Think of everything you know about immigration. Who is coming, why they’re coming, what they’re like, what they’ll all do when they get here. Now try to remember where you’ve learned all those things you know. My guess is very little of it will have come from your own direct experience or any hard data you have examined, and a large portion of it will have come from TV, newspapers, or the internet – in other words, the media.
Browsing through a guidebook on my recent trip to see the unique and amazing country of Cuba, I came across this historical anecdote about the Spanish-Cuban-American war in the late 1800s. The words are so thought-provoking that I will quote them here:
The ideal of ¡Cuba libre! (Free Cuba!) had support among the U.S. populace, which saw echoes of its own struggle for independence a century earlier. The public hungered for information about the war. The New York World and New York Journal, owned by Joseph Pulizter and William Randolph Hearst, respectively, started a race to see which newspaper could first reach one million subscribers. While Hearst’s hacks made up stories from Cuba, the magnate himself worked behind the scenes to orchestrate events. He sent the photographer Frederic Remington to Cuba in anticipation of the United States entering the war. At one point Remington wired Hearst: “There will be no war. I wish to return.” Hearst hastily replied: “Please remain. You furnish the pictures and I’ll furnish the war.”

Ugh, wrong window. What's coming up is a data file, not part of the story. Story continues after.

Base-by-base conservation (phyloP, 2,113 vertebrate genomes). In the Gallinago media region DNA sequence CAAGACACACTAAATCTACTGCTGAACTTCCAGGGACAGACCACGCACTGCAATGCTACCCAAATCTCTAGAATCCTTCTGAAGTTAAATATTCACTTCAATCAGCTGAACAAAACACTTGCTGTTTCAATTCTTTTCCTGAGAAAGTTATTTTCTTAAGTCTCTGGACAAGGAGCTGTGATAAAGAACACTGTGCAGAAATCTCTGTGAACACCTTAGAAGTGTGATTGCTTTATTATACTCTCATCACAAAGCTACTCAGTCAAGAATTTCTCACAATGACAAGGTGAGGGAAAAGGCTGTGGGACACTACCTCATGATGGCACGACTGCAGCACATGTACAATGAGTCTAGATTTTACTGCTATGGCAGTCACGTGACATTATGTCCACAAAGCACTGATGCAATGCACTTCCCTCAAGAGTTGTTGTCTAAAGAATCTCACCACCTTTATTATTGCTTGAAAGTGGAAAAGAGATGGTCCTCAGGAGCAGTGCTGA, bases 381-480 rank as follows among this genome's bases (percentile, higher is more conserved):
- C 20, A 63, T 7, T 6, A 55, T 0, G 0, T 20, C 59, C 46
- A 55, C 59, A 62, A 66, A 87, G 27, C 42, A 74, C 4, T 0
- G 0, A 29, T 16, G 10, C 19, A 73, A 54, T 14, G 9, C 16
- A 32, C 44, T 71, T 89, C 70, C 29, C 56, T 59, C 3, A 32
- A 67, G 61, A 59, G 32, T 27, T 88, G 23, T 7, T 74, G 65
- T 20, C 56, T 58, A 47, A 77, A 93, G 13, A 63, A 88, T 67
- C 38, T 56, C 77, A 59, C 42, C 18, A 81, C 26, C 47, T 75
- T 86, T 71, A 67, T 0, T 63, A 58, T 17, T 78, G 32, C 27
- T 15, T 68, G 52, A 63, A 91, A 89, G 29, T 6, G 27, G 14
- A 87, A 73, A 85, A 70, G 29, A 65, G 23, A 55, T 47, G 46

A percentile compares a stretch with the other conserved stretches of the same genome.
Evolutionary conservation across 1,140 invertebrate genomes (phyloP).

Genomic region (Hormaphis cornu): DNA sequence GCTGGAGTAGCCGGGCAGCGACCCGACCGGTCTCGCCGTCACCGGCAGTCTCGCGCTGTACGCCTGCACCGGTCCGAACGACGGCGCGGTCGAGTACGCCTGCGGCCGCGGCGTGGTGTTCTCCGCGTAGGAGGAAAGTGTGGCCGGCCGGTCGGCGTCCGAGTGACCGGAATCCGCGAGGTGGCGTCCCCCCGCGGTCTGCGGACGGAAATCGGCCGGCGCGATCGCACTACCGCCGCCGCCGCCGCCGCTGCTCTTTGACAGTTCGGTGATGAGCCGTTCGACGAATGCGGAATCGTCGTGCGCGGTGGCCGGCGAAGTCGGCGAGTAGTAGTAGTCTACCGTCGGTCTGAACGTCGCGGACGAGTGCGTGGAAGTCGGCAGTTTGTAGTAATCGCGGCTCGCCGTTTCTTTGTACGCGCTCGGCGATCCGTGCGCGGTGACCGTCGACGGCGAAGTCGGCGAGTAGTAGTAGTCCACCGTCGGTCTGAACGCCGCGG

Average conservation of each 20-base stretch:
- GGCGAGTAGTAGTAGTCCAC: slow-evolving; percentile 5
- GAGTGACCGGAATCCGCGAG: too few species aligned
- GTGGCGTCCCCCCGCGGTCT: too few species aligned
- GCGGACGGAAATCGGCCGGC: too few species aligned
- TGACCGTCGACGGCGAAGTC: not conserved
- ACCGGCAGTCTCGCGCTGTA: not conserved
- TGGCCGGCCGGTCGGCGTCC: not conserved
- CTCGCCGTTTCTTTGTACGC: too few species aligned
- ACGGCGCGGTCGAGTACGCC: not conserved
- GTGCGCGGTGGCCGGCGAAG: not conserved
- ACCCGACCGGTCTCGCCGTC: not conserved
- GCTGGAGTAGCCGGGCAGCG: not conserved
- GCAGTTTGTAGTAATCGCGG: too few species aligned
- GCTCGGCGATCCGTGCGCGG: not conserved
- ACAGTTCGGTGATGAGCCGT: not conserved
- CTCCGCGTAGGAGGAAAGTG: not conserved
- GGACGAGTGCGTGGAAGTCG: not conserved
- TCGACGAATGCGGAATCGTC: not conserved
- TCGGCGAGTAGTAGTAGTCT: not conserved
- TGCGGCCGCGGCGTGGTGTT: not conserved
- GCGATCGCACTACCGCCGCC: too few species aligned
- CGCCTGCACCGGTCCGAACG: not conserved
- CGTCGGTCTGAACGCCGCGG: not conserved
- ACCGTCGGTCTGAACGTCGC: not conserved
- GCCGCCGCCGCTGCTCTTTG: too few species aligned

… Responding to public pressure, President McKinley sent a warship – the USS Maine – to Havana to protect U.S. citizens living there. On February 5, 1898, the ship mysteriously exploded and sank in Havana Harbor, killing 258 people. Evidence suggests this was an accident, but Hearst had his coup and rushed the news out in great red headlines, beating the World to the one million mark. He blamed the Spanish, and so did the public… On April 25, 1898, Congress declared war against Spain. (Christopher P. Baker, Cuba, 2015 Moon)
Behold the power of the media. And its ruthless greed.